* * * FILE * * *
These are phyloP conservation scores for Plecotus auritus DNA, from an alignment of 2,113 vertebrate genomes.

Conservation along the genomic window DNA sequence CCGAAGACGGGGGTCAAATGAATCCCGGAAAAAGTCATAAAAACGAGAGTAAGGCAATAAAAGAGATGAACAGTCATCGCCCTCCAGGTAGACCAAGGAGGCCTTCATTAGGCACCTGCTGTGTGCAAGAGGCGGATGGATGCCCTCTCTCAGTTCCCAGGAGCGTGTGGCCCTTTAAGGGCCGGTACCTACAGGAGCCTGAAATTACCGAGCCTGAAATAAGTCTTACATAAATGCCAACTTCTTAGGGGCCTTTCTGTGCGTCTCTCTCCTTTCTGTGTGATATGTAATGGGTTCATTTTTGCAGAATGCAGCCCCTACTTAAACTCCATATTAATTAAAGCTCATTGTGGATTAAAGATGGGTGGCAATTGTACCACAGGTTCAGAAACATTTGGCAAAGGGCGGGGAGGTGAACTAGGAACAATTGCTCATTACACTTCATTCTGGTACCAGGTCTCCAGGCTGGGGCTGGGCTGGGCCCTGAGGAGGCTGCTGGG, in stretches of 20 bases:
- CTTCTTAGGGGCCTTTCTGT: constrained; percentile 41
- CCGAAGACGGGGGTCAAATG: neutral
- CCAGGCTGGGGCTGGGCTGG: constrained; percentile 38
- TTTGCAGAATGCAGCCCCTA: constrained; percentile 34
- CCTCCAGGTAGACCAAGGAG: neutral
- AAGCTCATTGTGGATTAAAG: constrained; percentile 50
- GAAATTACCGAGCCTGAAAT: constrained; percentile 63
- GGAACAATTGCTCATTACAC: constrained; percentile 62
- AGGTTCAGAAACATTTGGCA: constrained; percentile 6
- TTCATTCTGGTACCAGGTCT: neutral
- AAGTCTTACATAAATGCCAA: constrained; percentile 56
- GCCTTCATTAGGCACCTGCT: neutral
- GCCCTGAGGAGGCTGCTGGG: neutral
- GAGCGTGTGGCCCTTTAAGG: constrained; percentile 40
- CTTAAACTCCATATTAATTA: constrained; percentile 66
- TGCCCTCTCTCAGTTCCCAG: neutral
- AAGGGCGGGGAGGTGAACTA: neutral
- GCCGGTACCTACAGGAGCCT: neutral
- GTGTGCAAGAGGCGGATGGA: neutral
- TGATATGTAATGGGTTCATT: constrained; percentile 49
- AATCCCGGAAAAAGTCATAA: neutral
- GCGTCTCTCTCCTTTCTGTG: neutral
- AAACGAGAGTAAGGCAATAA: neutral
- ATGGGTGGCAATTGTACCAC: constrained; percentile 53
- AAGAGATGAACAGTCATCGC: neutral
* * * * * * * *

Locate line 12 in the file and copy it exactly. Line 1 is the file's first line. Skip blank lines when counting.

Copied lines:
- TTCATTCTGGTACCAGGTCT: neutral